I'm trying to setup password-less SSH on an Ubuntu server with ssh-copy-id myuser@myserver, but I'm getting the error:

Warning: the ECDSA host key for 'myserver' differs from the key for the IP address ''

What's causing this, and how do I fix it? I tried deleting the .ssh directory on the remote machine, and running ssh-keygen -R "myserver" locally, but this doesn't resolve the error.

  • in my case, I change the server(ip) bind with the domain, then the The ECDSA host key for server has changed. My way is remove the related cache string about domain in ~/.ssh/known_hosts. Then the ssh works.
    – Ninja
    Commented Jul 11, 2017 at 3:59
  • I backed up the .ssh/known_hosts and let it to be recreated. Commented Apr 7, 2021 at 7:13

15 Answers 15


Remove the cached key for on the local machine:

ssh-keygen -R
  • 15
    Didn't work for me on newly install Debian server at work when SSHing in from home. Also, answer is pretty terse.
    – Krista K
    Commented Jan 16, 2014 at 7:29
  • 31
    You can update key instead of removing it. Use ssh-keyscan -t ecdsa my.server.domain >> ~/.ssh/known_hosts after that you don't need to verificate new key at first connecting to host.
    – Alex
    Commented Jul 13, 2016 at 10:01
  • 5
    For whom don't succeed to make it work: I've had registered multiples occurrences of the same IP : 1/ the said IP address (xx.xx.xx.xx), domain (tomsihap.fr), provider's given vps server address (vpsxxx.ovh.net). ssh-keygen -R for each of these did the work.
    – tomsihap
    Commented Dec 17, 2016 at 23:02
  • 4
    In case this doesn't cut it, and ssh displays the warning but doesn't show the offending line number in known_hosts, you can do ssh -v 2>&1 | grep known, then you can e.g. sed -i.orig 42d ~/.ssh/known_hosts to delete line 42 (or whatever it was)
    – unhammer
    Commented Mar 11, 2018 at 13:19
  • 2
    sometimes you have to specify the port ssh-keygen -R []:222 Commented Jul 15, 2020 at 12:43

In my case ssh-keygen -R ... didn't fix the warning. I had extra information like this:

Offending key for IP in /home/myuser/.ssh/known_hosts:8
Matching host key in /home/myuser/.ssh/known_hosts:24

I simply manually edited ~/.ssh/known_hosts and deleted line 8 (the "offending key"). I tried reconnecting, the host was permanently added, and everything was fine after that!

  • 7
    Works like a charm. Can fix this in one line with sed -e '8d' /home/myuser/.ssh/known_hosts, replacing the line number 8 and the filename with those displayed on your system. Commented Jun 22, 2017 at 14:57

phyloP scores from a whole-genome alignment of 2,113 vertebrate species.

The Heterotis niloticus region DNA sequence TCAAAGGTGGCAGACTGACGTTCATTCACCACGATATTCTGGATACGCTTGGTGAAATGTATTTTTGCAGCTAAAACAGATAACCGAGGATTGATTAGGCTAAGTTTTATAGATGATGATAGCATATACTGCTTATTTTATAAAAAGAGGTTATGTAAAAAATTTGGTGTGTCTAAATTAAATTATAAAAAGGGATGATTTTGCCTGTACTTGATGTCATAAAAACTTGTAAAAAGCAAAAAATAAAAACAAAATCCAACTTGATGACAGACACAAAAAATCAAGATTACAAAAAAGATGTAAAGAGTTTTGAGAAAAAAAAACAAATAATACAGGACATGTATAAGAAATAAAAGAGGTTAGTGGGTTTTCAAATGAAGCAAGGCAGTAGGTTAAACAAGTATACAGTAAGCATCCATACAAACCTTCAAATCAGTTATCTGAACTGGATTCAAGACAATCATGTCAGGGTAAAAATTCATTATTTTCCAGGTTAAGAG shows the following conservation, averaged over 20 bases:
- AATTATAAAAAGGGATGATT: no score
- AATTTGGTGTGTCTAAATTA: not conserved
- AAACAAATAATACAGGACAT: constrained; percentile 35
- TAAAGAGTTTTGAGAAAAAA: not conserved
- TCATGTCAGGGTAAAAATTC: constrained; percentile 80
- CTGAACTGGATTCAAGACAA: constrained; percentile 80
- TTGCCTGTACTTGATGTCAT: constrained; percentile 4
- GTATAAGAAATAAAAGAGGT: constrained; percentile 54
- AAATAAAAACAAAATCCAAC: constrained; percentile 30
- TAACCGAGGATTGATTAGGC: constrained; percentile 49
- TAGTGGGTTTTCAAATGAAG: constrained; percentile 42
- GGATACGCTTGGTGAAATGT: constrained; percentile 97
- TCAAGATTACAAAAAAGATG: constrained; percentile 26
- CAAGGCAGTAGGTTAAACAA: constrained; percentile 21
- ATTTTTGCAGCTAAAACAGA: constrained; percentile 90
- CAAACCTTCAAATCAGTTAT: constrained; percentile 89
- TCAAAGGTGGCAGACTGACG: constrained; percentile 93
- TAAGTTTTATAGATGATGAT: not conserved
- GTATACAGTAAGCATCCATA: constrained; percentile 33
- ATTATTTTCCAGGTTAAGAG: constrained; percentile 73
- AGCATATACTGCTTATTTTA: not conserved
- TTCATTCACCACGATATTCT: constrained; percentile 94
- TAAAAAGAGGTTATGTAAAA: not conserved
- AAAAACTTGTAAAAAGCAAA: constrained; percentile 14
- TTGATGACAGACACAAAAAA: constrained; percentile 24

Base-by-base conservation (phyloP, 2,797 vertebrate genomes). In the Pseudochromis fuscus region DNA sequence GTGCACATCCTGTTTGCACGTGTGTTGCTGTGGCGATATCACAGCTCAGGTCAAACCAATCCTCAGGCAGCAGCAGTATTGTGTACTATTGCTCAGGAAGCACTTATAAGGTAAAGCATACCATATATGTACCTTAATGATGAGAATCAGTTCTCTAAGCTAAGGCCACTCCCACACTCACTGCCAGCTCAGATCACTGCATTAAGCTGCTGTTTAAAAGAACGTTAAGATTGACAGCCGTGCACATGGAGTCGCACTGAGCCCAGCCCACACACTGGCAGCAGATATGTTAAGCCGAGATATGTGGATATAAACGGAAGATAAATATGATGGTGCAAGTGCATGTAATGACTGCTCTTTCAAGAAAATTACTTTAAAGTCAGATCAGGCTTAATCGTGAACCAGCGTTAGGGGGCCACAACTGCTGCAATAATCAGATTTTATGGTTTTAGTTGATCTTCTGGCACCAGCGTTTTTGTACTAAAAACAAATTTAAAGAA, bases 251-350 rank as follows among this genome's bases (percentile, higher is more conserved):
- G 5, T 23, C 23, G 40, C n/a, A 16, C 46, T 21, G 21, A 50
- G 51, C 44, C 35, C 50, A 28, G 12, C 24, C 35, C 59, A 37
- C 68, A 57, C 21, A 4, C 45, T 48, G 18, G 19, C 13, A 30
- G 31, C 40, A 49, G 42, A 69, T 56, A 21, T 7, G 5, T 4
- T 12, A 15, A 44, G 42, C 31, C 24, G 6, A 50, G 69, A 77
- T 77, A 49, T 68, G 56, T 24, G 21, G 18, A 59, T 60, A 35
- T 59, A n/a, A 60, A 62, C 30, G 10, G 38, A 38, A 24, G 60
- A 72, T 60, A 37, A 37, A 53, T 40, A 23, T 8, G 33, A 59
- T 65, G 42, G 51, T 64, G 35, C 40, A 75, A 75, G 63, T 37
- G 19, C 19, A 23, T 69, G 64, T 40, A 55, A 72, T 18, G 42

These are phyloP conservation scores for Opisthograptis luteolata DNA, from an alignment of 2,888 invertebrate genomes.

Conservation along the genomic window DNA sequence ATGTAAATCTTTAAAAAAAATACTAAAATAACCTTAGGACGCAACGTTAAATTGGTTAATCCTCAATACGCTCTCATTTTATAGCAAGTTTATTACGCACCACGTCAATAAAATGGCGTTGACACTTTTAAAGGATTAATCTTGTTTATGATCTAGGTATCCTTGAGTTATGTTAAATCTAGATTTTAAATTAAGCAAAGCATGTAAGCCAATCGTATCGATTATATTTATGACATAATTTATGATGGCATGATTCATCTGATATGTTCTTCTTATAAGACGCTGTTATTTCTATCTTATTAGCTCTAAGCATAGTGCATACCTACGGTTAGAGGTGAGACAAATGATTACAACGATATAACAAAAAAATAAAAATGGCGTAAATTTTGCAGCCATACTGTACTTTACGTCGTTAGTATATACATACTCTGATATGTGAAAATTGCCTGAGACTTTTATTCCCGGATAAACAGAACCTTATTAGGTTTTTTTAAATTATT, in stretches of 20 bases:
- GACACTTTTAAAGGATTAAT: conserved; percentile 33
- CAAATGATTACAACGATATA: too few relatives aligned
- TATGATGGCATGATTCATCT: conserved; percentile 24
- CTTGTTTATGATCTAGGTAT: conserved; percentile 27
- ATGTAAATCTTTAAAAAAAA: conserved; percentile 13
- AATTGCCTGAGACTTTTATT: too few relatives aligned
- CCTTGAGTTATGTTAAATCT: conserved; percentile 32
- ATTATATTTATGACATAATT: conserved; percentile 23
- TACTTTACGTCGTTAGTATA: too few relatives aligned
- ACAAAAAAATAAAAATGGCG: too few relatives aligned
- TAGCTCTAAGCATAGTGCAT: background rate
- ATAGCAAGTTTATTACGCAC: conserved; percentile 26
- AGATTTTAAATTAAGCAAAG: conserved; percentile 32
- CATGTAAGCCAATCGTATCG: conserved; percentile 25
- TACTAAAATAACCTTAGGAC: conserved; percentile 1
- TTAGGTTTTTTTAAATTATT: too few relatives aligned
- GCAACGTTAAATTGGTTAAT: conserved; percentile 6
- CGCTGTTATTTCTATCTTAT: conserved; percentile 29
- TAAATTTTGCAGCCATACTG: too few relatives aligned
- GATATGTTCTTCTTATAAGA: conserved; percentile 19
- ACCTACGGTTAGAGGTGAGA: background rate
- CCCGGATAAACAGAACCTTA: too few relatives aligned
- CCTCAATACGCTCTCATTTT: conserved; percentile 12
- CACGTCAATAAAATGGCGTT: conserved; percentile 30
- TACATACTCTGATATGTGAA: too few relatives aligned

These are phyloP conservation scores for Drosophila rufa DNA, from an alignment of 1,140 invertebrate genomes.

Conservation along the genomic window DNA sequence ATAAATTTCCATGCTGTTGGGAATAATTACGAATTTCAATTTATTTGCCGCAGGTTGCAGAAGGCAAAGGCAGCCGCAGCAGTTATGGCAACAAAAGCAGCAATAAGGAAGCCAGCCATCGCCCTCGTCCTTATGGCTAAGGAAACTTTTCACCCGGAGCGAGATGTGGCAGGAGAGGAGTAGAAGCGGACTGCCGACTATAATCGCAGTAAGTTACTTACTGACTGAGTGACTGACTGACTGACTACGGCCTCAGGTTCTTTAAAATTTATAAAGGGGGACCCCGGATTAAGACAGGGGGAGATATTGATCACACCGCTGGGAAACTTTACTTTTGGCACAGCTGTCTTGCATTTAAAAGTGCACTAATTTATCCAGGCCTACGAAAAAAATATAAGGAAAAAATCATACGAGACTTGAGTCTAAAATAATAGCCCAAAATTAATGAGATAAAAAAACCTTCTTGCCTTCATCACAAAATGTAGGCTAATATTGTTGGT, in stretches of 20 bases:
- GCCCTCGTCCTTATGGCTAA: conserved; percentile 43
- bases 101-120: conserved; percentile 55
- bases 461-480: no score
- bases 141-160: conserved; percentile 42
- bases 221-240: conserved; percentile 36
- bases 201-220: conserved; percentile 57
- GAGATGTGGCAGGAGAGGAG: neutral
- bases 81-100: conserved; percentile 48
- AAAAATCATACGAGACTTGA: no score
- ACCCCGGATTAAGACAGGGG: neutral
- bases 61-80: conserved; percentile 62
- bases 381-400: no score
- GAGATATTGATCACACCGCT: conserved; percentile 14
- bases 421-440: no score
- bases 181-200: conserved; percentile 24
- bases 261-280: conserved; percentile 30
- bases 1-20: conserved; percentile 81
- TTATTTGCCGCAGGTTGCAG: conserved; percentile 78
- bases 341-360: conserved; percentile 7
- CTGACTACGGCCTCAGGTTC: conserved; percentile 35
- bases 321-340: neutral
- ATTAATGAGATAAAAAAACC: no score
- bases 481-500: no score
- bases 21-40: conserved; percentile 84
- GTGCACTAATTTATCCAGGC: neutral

• My issue with this approach was that it's a bit confusing if the known_hosts:8 refers to a zero-indexed value or not. Good to know that it's a 1:1 mapping...
    – Daniel F
    Commented Feb 18, 2019 at 16:14
  • 3
    I noticed this happens if you use a non-standard port like 2022. In that case, you need to do ssh-keygen -R [hostname]:2022 Commented Jul 10, 2019 at 14:55
  • If I delete ~/.ssh/known_hosts, I get the message that the authenticity can't be established and "Are you sure you want to continue connecting". Answering "yes" tries and fails to connect. If I try to connect a 2nd time, I get the same ECDSA host key error I started with. Commented Oct 10, 2019 at 20:12
  • I changed ports for ssh on a router to reduce load... this fixes the message.
    – Ray Foss
    Commented Aug 28, 2020 at 19:46

I do lots of ssh-ing around between my LAN computers and my two webhosting accounts, so I've sorted out all kinds of odds and ends with SSH, including authentication problems using ssh -v to see where and what went wrong.

Having just resolved this issue and not being happy with the answers, I wanted to really know "why" myself...

The trigger for my case is: installed new server OS at work and upon installing openssh-server package, a new set of host keys were generated on work's server. Previously, all of my server OSs were Ubuntu and this time it changed to Debian (and I suspect there is a nuanced difference in permissions).